Dr. David Victorson, PhD. Associate Professor of Medical Social Sciences, Feinberg School of Medicine, and Director of Integrative Oncology at the Robert H. Lurie Comprehensive Cancer Center's Survivorship Institute. Dr. Victorson is also a licensed clinical psychologist in the state of Illinois. He directs the Consciousness in Health Research Lab (www.consciousnessinhealth.org). His research interests include advancing the evidence base of contemplative awareness practices (mindfulness, yoga), resilience and emotion regulation in cancer patient populations and other chronic illness, as well as medical students and healthcare providers. He is also the Executive Director of True North Treks (http://www.truenorthtreks.org/) a 501©3 non-profit that helps teens & young adults with cancer find direction through connection after the very dis-connecting experience cancer can bring. True North Treks helps people find their connection on trips to remote and mind-blowingly beautiful wilderness destinations where they can connect with others in the peace and beauty of nature.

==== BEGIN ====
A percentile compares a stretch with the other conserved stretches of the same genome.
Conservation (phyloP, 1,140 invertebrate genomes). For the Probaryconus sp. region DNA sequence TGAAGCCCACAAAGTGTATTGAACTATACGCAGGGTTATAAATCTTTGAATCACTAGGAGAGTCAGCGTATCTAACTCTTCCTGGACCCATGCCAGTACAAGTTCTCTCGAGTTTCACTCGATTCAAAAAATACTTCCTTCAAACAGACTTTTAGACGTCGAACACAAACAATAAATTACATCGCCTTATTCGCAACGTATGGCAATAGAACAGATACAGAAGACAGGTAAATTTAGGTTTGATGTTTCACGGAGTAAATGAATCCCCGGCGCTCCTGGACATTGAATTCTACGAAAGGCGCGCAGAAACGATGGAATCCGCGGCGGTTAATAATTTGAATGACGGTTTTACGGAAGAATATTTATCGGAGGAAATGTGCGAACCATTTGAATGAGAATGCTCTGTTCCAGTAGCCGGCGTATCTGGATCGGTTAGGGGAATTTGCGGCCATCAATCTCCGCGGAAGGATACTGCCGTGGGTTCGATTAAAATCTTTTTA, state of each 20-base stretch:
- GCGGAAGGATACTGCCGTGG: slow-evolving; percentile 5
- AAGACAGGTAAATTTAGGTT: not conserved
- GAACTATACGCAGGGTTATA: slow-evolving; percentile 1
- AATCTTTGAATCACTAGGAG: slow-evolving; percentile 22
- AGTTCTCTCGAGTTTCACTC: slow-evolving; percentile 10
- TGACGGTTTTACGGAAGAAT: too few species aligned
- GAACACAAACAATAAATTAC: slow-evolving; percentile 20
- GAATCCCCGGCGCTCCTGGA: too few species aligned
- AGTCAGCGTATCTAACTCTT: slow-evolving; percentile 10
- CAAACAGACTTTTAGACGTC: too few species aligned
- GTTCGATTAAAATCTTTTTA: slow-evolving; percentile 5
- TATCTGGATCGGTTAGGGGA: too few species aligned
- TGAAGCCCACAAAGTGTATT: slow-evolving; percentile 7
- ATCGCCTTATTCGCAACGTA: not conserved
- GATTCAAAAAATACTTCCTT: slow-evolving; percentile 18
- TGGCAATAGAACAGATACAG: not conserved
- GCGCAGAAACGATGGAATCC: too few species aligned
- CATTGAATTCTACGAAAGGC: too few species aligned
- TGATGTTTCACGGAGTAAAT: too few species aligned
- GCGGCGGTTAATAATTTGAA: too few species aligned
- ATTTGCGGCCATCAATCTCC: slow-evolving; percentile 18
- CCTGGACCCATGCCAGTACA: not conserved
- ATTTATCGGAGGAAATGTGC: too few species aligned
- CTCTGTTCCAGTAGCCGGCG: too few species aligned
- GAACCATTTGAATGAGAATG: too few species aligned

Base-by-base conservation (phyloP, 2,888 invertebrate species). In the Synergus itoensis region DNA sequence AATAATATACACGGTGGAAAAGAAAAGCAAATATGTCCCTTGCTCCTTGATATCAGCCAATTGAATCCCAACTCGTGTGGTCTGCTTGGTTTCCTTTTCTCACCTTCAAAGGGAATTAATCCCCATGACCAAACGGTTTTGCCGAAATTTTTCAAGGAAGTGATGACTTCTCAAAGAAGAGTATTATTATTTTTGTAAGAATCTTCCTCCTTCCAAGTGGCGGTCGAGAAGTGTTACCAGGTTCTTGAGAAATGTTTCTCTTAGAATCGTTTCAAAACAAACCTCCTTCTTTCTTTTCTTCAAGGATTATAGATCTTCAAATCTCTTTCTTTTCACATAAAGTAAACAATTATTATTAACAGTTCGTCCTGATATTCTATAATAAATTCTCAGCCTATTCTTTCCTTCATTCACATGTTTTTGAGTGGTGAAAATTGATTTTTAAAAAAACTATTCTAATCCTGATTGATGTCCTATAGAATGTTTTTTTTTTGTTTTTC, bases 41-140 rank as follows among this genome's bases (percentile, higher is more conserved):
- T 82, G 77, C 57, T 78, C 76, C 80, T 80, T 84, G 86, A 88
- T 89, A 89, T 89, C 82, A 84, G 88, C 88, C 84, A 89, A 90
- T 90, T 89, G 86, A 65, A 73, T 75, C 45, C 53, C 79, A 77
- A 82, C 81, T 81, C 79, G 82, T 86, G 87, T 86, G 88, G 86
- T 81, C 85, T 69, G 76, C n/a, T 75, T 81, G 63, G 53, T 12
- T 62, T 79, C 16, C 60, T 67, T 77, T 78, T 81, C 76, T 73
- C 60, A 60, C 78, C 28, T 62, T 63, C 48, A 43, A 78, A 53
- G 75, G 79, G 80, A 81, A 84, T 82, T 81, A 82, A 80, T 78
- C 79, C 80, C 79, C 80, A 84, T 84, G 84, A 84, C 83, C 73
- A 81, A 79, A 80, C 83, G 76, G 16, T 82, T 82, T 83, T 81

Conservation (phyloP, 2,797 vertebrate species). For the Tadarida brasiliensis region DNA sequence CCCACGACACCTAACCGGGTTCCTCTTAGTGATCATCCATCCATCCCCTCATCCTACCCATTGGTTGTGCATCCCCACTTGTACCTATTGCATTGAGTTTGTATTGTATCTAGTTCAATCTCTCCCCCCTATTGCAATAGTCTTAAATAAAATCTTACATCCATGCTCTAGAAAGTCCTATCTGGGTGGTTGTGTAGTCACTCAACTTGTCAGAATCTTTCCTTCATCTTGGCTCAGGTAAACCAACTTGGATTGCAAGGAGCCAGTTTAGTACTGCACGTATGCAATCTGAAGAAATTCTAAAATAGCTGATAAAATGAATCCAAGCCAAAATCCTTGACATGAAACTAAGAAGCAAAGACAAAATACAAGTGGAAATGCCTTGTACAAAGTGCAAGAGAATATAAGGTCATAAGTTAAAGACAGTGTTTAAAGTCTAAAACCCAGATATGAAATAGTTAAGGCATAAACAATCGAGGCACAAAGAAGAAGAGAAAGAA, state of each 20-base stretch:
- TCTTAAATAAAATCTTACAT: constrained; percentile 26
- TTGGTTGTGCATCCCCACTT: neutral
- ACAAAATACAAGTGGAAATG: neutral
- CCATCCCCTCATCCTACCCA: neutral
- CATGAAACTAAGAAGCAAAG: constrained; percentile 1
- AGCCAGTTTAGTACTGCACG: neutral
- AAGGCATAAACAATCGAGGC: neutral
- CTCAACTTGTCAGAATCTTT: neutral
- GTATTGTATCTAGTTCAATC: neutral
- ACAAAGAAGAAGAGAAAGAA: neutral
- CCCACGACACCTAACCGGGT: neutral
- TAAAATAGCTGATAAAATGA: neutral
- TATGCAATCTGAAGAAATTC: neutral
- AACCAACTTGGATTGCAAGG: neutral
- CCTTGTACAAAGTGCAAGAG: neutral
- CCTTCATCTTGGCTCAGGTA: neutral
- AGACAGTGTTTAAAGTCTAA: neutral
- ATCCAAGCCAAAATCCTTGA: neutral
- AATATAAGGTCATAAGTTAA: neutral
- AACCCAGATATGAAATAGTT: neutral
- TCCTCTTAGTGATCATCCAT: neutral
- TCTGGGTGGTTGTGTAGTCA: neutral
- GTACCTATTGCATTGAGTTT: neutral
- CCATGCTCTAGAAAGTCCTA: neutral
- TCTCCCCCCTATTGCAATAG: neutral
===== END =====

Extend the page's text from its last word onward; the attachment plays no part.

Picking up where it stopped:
Dr. Amber Pearson, PhD. Dept. of Geography, Environment, and Spatial Sciences, Michigan State University Dr. Pearson is a health geographer, with a focus on health inequalities and the benefits of visual exposure to natural spaces. Specifically, her research relates to aspects of the built, physical and social environment that bolster health in the face of adversity. She uses geospatial and epidemiological methods to understand how where we live, play, study, and work affects our health.
Tracy Katz, MSN, MS, APRN, FNP. Ms Katz is the Clinical Project Manager at Interactive Health, which provides workplace health programs for businesses and other organizations. She oversees development, implementation and management of the clinical rules that drive member communications, client analytics, and health related workflows. Ms Katz is a certified Family Nurse Practitioner and brings over 20 years of cross industry health care experience to Interactive Health including inpatient and outpatient care, healthcare sector analytics, as well as medical device and large pharma management. She believes that facilitating the integration of evidence based practice into comprehensive wellness strategy will maximize positive health outcomes across large populations.
In A Nutshell Presenters and Round Table Discussion Leaders
Mike Levin, Principal, Total Insurance Services